5 Reasons To Stop Clicking on List Posts
It’s tough to be productive these days. Focus is hard. As if the Internet wasn’t distracting enough, along comes one of the most insidious wastes of personal attention since the invention of the chat room. We’ve all clicked on them — the alluring list post, or ‘listicles’ as professional bloggers and content marketers like to call them.
Instant productivity tip: STOP CLICKING ON LISTICLES. Just stop. If you want to feel more focus and be more productive stop clicking on any article that has a number in the title.
You know the articles I am talking about. Listicles are those articles written with seductive headlines like:
- 5 Things Super Lucky People Do — Time
- 10 Innocent Hand Gestures You Should Never Use Abroad — Huffington Post
- 10 Practical Tips To Keep A Conversation Going — LifeHack.org
It’s almost impossible to not click through. I mean, who doesn’t want to know if they share traits with the world’s super lucky people? Bloggers — and people who make money based on how many “page views” they get — know this. They love list posts because they get tons of clicks. (I’m looking at you HuffPo.) Content marketers call this ‘engagement.”
Here’s the thing: everybody clicks on list posts — but does anybody read them? I mean really read them?
Try this: for the next two days, pay careful attention to what is going on inside your head as you click through to a listicle.
Here’s my prediction: your eyes dart over the article looking for the main items in the list (god forbid if the main items aren’t in bold).
Most of the time you are looking to validate some preconceived notion that you already have on the subject. You stop and read a couple of sentences in a few of the sections and then you click away. On average, you spend less than 60 seconds “reading” a list post.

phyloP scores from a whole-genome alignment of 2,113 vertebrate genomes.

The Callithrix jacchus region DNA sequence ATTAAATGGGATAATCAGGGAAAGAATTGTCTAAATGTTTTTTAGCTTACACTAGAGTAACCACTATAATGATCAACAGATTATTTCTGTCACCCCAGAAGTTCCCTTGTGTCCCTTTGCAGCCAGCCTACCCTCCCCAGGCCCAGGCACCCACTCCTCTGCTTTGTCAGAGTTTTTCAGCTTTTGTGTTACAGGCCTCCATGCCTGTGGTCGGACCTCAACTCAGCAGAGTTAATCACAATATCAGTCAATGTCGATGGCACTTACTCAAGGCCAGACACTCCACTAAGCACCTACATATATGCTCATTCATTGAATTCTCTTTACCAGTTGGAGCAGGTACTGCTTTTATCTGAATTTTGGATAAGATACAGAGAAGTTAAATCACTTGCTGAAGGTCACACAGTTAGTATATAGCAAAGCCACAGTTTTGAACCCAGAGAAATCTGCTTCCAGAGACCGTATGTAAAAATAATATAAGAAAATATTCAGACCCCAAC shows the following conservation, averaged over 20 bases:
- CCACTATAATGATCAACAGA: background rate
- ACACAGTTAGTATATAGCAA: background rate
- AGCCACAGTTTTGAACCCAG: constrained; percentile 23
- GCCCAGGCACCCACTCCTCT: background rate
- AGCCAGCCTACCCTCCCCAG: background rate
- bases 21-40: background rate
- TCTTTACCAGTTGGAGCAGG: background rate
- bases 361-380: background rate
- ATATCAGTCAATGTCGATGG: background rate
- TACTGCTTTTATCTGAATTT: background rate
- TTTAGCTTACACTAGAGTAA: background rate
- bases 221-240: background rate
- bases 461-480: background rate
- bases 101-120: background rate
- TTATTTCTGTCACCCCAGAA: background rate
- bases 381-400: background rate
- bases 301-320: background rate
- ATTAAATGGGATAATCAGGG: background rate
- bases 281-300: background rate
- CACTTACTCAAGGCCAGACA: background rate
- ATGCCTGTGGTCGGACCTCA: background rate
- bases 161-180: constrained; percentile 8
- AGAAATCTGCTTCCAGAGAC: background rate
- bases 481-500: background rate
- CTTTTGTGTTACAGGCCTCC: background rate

You haven’t really read the article, and you haven’t really learned anything.
The problem with listicles is that they offer the illusion of reading without offering much substance. They’re sugar bombs: you get a mild jolt of satisfaction during the few seconds you are scanning the list but the experience is over as soon as you click away.
So, I offer this as, hopefully, the last listicle you will ever feel compelled to read:
The 5 Reasons You Should Stop Clicking on List Posts
- You’re just scanning — you read little or none of the content in the list.
- You retain almost nothing from the article. After 5 minutes you cannot remember reading the article, let alone the concepts it contained.
- Listicles are little more than a distraction.
- You are giving false hope to bloggers who think that people are actually reading their posts.
- In the grand scheme of things, list posts do not help you be smarter or more productive. Mostly they are a waste of time.
Join me in avoiding lists posts. Your productivity will thank you.
Now go read something of more substance.
Heather Hollick has been helping others become better leaders and craft more meaningful careers for more than 25 years. Her experience spans both business and technology, operations and organizational development. Oh, and she was born in Canada, so she can't help but be helpful. 😉